Credit Suisse delays publishing Greensill failings report a week after police raid
Credit Suisse has pushed back on publishing a report that details its own failings around the collapse of $10bn of investment funds it ran with Greensill Capital, a week after Swiss police raided its headquarters for related documents.
Findings from the probe, which was carried out by Deloitte and Swiss law firm Walder Wyss, had been due for release alongside the bank’s third-quarter results next month.
But their release will now be delayed, amid concerns it would harm the bank’s attempts to negotiate the return of billions of dollars of investor money following the collapse of Greensill and make insurance claims on losses, according to a person familiar with the matter.
It comes after the stakes were raised last week for Credit Suisse as Swiss police raided its offices and seized documents relating to the failure of the bank’s $10bn range of supply chain finance (SCF) funds that were linked to Softbank-backed Greensill.
Although Credit Suisse told City AM that the investigation by Zurich’s public prosecutor’s office is not directed at the bank, or current or former employees, insiders fear that the probe may be expanded further down the line, according to the Financial Times, who first reported on the delay.
The raid last week followed a criminal complaint from the Swiss government’s economic affairs secretariat (SECO), and centres around the way that Credit Suisse managed and marketed its funds that financed Greensill’s controversial lending schemes.
SECO had filed a criminal complaint in relation to collapsed financier Greensill Capital for alleged violations of the law against unfair competition.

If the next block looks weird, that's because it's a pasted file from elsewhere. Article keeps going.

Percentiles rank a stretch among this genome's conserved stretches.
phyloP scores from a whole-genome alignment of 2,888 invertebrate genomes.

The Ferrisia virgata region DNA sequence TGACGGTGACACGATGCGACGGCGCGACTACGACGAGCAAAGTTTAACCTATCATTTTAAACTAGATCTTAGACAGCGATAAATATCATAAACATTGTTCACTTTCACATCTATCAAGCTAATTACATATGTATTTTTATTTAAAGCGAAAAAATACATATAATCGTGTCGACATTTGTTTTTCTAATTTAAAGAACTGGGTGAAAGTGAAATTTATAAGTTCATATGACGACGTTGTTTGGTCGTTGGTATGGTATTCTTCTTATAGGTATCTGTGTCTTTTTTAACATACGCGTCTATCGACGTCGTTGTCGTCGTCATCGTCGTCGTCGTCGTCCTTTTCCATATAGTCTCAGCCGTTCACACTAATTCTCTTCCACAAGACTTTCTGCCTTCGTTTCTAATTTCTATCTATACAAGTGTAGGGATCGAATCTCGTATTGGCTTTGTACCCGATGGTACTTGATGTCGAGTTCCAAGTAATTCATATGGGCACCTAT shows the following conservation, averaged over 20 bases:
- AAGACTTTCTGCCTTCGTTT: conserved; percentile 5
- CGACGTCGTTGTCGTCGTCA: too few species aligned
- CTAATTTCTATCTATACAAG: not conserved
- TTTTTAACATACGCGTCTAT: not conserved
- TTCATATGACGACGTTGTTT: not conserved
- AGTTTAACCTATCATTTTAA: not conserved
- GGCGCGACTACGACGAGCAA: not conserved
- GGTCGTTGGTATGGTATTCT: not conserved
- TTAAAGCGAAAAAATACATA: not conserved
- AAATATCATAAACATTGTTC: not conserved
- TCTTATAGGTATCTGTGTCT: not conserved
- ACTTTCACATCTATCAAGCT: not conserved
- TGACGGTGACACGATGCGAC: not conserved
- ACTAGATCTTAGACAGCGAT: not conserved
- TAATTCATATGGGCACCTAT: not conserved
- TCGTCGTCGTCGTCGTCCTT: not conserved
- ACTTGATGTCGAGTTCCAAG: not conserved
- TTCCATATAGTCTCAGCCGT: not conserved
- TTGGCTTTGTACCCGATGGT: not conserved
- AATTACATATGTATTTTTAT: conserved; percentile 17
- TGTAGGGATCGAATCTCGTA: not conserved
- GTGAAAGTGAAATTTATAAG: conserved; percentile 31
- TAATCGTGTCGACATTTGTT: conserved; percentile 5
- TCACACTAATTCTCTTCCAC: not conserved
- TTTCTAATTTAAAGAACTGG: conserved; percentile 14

It filed its complaint against “persons unknown”, which gives the prosecutor’s investigation the potential to be extended at any point to individuals and companies that are yet to be named.
It comes after Credit Suisse’s asset management division suspended a $10bn range of funds in March that were linked to Softbank-backed Greensill, which collapsed into administration amid allegations of fraud and a lobbying scandal involving ex-prime minister David Cameron.
Although the Swiss lender has collected around $7bn of the fund’s assets so far, it has previously estimated that around $2.3bn remains at risk – and it is this money that could be made even more difficult to collect if the findings are released, according to the person familiar with the matter.
On top of this, Credit Suisse is also facing the prospect of civil lawsuits from investors in the collapsed SCF funds.
Investors in the funds were led to believe that its popular SCF funds were among the lowest risk investments it offered, as the loans they held were fully insured against losses and backed by invoices that were usually paid in a few weeks.
But as the funds swelled to $10bn, a substantial amount of the money was then lent through Greensill and against invoices for future sales had not taken place but were just predicted